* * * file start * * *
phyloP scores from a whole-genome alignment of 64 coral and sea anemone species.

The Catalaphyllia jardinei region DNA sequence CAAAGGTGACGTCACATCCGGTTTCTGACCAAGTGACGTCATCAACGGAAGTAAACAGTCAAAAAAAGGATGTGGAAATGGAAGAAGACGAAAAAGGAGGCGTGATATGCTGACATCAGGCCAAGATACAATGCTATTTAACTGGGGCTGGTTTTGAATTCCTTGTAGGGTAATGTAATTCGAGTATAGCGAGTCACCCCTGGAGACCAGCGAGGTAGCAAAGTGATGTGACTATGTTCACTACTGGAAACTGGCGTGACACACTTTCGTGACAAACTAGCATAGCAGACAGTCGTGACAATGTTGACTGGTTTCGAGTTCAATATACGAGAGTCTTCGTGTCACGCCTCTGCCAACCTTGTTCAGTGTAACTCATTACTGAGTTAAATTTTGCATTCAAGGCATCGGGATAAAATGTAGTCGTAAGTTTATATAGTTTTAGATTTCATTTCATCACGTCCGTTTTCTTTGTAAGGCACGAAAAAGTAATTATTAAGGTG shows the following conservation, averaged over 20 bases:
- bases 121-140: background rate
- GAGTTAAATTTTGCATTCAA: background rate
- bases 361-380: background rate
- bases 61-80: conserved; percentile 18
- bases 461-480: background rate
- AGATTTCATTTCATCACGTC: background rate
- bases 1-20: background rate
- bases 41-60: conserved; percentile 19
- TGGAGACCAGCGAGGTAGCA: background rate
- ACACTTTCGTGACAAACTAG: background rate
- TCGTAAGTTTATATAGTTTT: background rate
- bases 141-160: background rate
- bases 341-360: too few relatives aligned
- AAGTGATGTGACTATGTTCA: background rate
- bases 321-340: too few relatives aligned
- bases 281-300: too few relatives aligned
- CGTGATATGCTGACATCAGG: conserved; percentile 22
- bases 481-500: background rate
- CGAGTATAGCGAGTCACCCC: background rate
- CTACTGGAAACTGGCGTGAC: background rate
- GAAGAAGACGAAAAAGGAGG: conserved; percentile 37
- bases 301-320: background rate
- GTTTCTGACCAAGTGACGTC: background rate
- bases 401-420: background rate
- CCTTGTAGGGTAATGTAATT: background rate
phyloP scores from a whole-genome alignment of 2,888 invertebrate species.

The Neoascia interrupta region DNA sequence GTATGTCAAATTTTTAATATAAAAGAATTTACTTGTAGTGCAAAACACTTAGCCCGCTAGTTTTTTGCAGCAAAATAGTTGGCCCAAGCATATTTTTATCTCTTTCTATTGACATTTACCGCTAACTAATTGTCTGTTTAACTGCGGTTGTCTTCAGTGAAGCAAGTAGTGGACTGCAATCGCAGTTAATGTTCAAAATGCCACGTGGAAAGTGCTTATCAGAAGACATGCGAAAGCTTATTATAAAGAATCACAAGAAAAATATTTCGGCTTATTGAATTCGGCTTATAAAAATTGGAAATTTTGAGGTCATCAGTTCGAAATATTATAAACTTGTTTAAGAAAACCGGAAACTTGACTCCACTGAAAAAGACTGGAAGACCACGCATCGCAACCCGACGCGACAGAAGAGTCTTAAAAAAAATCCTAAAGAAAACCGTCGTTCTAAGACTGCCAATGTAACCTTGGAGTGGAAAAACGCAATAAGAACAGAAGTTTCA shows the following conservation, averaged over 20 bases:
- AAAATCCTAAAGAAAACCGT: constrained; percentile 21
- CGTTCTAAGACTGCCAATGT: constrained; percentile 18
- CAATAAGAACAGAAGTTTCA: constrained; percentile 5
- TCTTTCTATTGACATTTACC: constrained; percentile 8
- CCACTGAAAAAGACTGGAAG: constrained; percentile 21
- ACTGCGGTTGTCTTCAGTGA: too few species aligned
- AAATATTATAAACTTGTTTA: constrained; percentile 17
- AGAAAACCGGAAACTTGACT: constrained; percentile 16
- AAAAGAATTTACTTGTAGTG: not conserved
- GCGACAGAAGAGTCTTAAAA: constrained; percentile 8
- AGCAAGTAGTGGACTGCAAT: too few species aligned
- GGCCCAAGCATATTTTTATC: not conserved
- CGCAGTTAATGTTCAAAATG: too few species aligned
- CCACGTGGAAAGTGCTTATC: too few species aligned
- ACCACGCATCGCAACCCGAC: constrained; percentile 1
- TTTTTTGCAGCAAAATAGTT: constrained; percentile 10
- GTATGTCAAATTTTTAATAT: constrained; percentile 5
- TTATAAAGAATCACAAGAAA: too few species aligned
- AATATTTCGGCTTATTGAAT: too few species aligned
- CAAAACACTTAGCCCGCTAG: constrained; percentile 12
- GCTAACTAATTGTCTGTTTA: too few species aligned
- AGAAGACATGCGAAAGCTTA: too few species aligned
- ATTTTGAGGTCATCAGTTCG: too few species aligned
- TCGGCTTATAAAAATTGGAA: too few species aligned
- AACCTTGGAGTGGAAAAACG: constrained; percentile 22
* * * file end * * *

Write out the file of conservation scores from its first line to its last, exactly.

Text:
phyloP scores from a whole-genome alignment of 64 coral and sea anemone species.

The Catalaphyllia jardinei region DNA sequence CAAAGGTGACGTCACATCCGGTTTCTGACCAAGTGACGTCATCAACGGAAGTAAACAGTCAAAAAAAGGATGTGGAAATGGAAGAAGACGAAAAAGGAGGCGTGATATGCTGACATCAGGCCAAGATACAATGCTATTTAACTGGGGCTGGTTTTGAATTCCTTGTAGGGTAATGTAATTCGAGTATAGCGAGTCACCCCTGGAGACCAGCGAGGTAGCAAAGTGATGTGACTATGTTCACTACTGGAAACTGGCGTGACACACTTTCGTGACAAACTAGCATAGCAGACAGTCGTGACAATGTTGACTGGTTTCGAGTTCAATATACGAGAGTCTTCGTGTCACGCCTCTGCCAACCTTGTTCAGTGTAACTCATTACTGAGTTAAATTTTGCATTCAAGGCATCGGGATAAAATGTAGTCGTAAGTTTATATAGTTTTAGATTTCATTTCATCACGTCCGTTTTCTTTGTAAGGCACGAAAAAGTAATTATTAAGGTG shows the following conservation, averaged over 20 bases:
- bases 121-140: background rate
- GAGTTAAATTTTGCATTCAA: background rate
- bases 361-380: background rate
- bases 61-80: conserved; percentile 18
- bases 461-480: background rate
- AGATTTCATTTCATCACGTC: background rate
- bases 1-20: background rate
- bases 41-60: conserved; percentile 19
- TGGAGACCAGCGAGGTAGCA: background rate
- ACACTTTCGTGACAAACTAG: background rate
- TCGTAAGTTTATATAGTTTT: background rate
- bases 141-160: background rate
- bases 341-360: too few relatives aligned
- AAGTGATGTGACTATGTTCA: background rate
- bases 321-340: too few relatives aligned
- bases 281-300: too few relatives aligned
- CGTGATATGCTGACATCAGG: conserved; percentile 22
- bases 481-500: background rate
- CGAGTATAGCGAGTCACCCC: background rate
- CTACTGGAAACTGGCGTGAC: background rate
- GAAGAAGACGAAAAAGGAGG: conserved; percentile 37
- bases 301-320: background rate
- GTTTCTGACCAAGTGACGTC: background rate
- bases 401-420: background rate
- CCTTGTAGGGTAATGTAATT: background rate
phyloP scores from a whole-genome alignment of 2,888 invertebrate species.

The Neoascia interrupta region DNA sequence GTATGTCAAATTTTTAATATAAAAGAATTTACTTGTAGTGCAAAACACTTAGCCCGCTAGTTTTTTGCAGCAAAATAGTTGGCCCAAGCATATTTTTATCTCTTTCTATTGACATTTACCGCTAACTAATTGTCTGTTTAACTGCGGTTGTCTTCAGTGAAGCAAGTAGTGGACTGCAATCGCAGTTAATGTTCAAAATGCCACGTGGAAAGTGCTTATCAGAAGACATGCGAAAGCTTATTATAAAGAATCACAAGAAAAATATTTCGGCTTATTGAATTCGGCTTATAAAAATTGGAAATTTTGAGGTCATCAGTTCGAAATATTATAAACTTGTTTAAGAAAACCGGAAACTTGACTCCACTGAAAAAGACTGGAAGACCACGCATCGCAACCCGACGCGACAGAAGAGTCTTAAAAAAAATCCTAAAGAAAACCGTCGTTCTAAGACTGCCAATGTAACCTTGGAGTGGAAAAACGCAATAAGAACAGAAGTTTCA shows the following conservation, averaged over 20 bases:
- AAAATCCTAAAGAAAACCGT: constrained; percentile 21
- CGTTCTAAGACTGCCAATGT: constrained; percentile 18
- CAATAAGAACAGAAGTTTCA: constrained; percentile 5
- TCTTTCTATTGACATTTACC: constrained; percentile 8
- CCACTGAAAAAGACTGGAAG: constrained; percentile 21
- ACTGCGGTTGTCTTCAGTGA: too few species aligned
- AAATATTATAAACTTGTTTA: constrained; percentile 17
- AGAAAACCGGAAACTTGACT: constrained; percentile 16
- AAAAGAATTTACTTGTAGTG: not conserved
- GCGACAGAAGAGTCTTAAAA: constrained; percentile 8
- AGCAAGTAGTGGACTGCAAT: too few species aligned
- GGCCCAAGCATATTTTTATC: not conserved
- CGCAGTTAATGTTCAAAATG: too few species aligned
- CCACGTGGAAAGTGCTTATC: too few species aligned
- ACCACGCATCGCAACCCGAC: constrained; percentile 1
- TTTTTTGCAGCAAAATAGTT: constrained; percentile 10
- GTATGTCAAATTTTTAATAT: constrained; percentile 5
- TTATAAAGAATCACAAGAAA: too few species aligned
- AATATTTCGGCTTATTGAAT: too few species aligned
- CAAAACACTTAGCCCGCTAG: constrained; percentile 12
- GCTAACTAATTGTCTGTTTA: too few species aligned
- AGAAGACATGCGAAAGCTTA: too few species aligned
- ATTTTGAGGTCATCAGTTCG: too few species aligned
- TCGGCTTATAAAAATTGGAA: too few species aligned
- AACCTTGGAGTGGAAAAACG: constrained; percentile 22